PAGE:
The country’s largest bank, State Bank of India, said today that it expects the growth in India’s gross domestic product to fall to 6.1% or lower in the current year from 7.9% last year due to the impact of demonetization.
It said the projection by government of India’s Central Statistical Office for a GDP growth of 7.1% in the ongoing year was unlikely given the liquidity crunch caused by the withdrawal of 500 and 1000 rupee notes.
“If we go by CSO estimate of 7.1% (FY17), the Q3 and Q4 GDP growth would be around 6.1% and 7.8%, respectively, which is quite impossible given the extent of liquidity shock that has led to a drastic consumer spending shock,” the bank said in a note today.
Instead of growing at 6.1%, India’s GDP growth will be 5.8% in the ‘affected’ quarter of October-December, it said.
“..even after appreciating that an objective assessment of the demonetization exercise on output growth is a difficult one given the mutual interactions, we expect GDP growth to be decisively lower than 6% in Q3 FY17 (5.8%). In Q4 FY17 it could only make a gradual comeback (6.4%),” it added.
The bank, which was at the forefont of the ‘remonetization’ effort after the withdrawal of the currency notes, said things are fast approaching normalcy.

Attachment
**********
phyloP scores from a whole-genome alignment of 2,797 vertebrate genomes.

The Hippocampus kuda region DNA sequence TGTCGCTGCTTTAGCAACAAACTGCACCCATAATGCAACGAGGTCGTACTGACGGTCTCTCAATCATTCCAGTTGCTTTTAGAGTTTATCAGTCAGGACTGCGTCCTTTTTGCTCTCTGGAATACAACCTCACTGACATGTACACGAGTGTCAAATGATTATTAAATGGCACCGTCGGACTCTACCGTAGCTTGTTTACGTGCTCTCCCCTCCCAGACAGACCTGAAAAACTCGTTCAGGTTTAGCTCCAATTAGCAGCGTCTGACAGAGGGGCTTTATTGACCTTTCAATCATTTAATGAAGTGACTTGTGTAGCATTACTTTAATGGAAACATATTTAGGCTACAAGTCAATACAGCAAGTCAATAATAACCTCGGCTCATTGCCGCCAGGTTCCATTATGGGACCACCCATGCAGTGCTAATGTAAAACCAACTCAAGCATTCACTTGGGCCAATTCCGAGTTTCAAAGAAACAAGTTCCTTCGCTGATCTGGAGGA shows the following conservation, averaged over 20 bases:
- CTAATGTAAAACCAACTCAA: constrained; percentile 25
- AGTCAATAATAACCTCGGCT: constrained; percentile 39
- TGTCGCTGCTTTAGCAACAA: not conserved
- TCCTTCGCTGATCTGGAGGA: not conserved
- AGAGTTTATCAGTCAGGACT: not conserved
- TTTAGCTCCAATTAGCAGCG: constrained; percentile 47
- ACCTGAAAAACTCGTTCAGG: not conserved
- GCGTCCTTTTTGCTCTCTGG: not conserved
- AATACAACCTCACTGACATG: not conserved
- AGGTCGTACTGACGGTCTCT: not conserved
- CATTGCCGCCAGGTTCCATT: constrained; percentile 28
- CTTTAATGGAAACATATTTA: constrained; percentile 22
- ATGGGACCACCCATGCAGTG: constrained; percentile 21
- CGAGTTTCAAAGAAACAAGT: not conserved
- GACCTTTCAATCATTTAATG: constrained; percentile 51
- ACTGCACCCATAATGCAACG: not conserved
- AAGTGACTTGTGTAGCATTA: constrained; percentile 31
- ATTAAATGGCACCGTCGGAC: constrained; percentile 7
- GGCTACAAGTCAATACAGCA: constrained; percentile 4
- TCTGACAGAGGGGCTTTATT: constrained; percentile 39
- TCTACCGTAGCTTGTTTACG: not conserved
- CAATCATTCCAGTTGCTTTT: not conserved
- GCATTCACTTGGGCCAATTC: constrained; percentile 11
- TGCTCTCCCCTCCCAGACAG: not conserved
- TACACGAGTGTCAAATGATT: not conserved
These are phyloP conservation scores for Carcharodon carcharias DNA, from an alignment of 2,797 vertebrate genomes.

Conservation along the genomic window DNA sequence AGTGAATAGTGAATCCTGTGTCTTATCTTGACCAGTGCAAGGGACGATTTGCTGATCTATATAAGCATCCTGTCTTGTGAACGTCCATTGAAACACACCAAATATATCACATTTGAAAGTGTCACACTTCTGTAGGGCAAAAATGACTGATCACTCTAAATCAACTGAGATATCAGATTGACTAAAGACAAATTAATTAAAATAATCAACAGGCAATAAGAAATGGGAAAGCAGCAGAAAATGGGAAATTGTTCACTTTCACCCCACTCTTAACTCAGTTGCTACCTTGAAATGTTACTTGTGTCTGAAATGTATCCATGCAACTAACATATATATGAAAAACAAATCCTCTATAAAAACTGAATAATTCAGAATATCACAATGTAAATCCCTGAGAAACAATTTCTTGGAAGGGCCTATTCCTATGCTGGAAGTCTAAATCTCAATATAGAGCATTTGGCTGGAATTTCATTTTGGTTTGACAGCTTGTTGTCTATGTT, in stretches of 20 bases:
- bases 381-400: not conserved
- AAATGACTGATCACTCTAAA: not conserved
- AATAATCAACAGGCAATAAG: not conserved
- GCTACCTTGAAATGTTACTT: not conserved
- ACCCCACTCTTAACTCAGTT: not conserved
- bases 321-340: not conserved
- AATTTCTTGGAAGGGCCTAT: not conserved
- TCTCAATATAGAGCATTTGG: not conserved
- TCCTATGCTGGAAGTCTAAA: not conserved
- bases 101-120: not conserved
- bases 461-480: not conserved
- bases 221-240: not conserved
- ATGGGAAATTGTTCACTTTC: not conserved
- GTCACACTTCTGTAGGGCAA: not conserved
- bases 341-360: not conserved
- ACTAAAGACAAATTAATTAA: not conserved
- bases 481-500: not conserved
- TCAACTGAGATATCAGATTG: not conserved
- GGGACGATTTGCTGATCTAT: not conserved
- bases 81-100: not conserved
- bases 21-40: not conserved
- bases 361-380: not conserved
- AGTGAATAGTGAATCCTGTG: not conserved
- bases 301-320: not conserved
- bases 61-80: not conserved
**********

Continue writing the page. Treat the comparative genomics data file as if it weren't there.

“Now, the situation has almost normalized and we maintain that close to 70% of the extinguished currency will be remonetized by Feb-end.. Demonetization will have short-term negative impact on growth numbers, though in the long-run growth will increase as formalization of economy increases and remonetization happens at a faster pace,” it said.
The precise impact that the withdrawal of notes — a measure targeted at flushing out concealed assets — on economic growth is a hotly contested subject, with some critics of demonetization comparing the move to shooting at the tyres of a car running at 100 miles an hour.
Last year, India had become the world’s fastest growing big economy with growth rate almost touching 8% and China facing its own woes. It remains to be seen if the country can maintain that distinction in the ongoing year, especially if full-year growth dips below 7% as predicted by SBI.